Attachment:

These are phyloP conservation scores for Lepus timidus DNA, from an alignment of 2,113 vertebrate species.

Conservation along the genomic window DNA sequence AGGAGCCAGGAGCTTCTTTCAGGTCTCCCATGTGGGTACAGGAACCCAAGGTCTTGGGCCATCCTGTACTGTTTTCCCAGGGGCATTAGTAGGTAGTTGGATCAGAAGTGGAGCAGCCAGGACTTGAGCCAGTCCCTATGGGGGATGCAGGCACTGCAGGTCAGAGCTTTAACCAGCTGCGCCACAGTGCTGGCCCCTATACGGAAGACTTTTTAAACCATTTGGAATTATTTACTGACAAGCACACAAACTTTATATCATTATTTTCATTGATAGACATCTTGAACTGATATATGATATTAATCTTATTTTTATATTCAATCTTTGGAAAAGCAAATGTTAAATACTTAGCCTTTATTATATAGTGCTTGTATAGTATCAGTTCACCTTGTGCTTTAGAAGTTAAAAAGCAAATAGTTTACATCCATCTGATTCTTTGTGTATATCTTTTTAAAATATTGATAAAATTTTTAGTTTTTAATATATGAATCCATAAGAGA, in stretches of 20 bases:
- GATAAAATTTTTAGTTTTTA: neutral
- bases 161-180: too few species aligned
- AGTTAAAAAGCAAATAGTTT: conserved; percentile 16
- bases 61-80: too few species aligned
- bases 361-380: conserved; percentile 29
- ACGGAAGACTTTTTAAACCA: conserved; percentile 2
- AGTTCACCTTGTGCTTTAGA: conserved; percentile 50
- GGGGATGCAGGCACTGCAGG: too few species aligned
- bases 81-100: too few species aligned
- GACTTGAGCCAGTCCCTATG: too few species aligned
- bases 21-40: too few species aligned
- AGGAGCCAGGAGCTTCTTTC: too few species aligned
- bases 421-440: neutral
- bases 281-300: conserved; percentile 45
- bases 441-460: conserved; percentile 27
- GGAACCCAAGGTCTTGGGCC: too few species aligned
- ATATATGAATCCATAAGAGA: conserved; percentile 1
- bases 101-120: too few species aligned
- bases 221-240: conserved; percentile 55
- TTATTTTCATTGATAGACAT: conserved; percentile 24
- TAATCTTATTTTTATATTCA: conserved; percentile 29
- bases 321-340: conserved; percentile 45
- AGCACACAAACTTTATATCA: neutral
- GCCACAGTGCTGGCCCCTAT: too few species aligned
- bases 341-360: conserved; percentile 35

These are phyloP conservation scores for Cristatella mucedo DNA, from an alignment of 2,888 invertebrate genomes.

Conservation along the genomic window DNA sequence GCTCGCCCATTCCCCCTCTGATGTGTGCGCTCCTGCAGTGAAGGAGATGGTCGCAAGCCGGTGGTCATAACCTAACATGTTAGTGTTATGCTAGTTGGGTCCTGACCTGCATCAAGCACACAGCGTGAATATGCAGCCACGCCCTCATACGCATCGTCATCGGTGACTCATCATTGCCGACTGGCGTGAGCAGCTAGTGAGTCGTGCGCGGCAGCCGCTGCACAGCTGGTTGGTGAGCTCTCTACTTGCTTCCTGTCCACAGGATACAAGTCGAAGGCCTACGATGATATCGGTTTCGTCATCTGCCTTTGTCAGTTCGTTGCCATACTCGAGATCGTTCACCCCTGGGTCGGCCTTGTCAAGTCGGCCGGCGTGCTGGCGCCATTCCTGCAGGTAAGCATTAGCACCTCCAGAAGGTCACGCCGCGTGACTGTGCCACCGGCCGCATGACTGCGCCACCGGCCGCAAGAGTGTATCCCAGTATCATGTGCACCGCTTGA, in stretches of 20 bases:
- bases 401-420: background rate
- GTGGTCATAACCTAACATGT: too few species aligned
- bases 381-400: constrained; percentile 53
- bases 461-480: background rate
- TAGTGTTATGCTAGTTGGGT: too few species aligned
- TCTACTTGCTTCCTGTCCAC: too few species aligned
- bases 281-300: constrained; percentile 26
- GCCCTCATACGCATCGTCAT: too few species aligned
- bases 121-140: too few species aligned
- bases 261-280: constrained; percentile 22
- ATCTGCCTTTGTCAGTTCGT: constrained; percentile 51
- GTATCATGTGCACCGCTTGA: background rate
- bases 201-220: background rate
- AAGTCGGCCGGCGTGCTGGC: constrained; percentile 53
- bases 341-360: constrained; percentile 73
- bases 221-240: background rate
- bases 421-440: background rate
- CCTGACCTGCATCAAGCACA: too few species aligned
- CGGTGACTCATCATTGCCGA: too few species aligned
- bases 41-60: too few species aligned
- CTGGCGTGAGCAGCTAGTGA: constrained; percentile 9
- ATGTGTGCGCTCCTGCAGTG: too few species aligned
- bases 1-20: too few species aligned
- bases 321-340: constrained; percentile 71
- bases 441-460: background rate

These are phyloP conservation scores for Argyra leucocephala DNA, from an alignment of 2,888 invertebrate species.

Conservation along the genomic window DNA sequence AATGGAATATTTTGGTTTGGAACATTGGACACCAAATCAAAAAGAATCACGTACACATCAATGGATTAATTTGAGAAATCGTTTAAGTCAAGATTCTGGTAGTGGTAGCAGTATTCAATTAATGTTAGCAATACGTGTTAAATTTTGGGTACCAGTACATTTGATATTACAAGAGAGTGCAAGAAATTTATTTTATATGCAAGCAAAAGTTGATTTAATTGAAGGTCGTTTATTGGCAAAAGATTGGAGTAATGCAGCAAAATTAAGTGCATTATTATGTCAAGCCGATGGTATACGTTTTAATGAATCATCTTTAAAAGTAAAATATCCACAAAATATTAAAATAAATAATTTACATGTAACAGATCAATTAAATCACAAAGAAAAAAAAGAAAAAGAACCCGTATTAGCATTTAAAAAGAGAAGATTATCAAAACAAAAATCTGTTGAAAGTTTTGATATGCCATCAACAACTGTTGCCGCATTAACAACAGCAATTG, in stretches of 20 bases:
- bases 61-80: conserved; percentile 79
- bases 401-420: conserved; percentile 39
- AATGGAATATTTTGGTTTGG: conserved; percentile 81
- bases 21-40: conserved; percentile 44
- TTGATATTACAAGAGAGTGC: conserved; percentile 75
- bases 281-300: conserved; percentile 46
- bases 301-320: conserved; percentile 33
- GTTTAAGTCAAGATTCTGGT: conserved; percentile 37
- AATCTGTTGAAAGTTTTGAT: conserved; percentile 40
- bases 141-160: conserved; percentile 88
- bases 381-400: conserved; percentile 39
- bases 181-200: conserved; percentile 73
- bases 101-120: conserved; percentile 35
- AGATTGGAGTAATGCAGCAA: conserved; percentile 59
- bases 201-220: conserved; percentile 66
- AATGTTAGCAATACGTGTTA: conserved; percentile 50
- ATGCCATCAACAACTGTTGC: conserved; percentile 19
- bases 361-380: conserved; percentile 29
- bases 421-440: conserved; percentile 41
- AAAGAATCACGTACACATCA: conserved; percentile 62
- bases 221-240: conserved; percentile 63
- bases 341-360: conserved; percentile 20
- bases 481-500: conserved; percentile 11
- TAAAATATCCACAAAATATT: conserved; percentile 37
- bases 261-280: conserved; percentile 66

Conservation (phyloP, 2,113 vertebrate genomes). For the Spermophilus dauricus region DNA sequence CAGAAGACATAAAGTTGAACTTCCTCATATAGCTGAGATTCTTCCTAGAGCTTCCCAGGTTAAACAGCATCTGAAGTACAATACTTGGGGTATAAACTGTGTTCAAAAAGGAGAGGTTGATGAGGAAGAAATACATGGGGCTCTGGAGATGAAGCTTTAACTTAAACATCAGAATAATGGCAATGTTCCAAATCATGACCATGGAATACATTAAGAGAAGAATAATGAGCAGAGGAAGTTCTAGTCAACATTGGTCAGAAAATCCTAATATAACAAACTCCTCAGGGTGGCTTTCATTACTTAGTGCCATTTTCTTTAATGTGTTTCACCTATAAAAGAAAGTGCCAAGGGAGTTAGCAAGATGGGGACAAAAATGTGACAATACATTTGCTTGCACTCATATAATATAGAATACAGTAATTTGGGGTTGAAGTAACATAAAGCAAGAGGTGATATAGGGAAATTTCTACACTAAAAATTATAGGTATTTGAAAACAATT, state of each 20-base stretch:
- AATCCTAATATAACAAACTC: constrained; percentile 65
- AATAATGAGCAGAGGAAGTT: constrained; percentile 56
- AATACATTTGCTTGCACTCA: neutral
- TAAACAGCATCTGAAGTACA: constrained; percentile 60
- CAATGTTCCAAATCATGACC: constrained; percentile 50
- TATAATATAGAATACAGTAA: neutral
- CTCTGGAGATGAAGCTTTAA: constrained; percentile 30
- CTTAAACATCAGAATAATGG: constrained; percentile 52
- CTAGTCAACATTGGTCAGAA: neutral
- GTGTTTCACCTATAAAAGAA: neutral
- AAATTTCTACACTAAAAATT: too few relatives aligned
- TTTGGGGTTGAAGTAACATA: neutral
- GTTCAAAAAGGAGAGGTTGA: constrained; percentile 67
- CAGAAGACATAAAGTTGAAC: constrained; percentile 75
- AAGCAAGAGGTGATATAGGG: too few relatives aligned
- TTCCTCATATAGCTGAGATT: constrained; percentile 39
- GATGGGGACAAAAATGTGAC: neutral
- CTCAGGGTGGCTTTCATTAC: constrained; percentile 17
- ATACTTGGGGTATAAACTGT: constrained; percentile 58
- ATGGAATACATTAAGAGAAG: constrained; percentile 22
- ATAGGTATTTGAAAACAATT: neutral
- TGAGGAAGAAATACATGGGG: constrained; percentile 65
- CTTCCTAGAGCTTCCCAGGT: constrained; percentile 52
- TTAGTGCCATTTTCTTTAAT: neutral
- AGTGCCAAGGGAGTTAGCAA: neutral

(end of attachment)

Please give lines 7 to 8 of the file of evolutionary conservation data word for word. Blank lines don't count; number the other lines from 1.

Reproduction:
- bases 361-380: conserved; percentile 29
- ACGGAAGACTTTTTAAACCA: conserved; percentile 2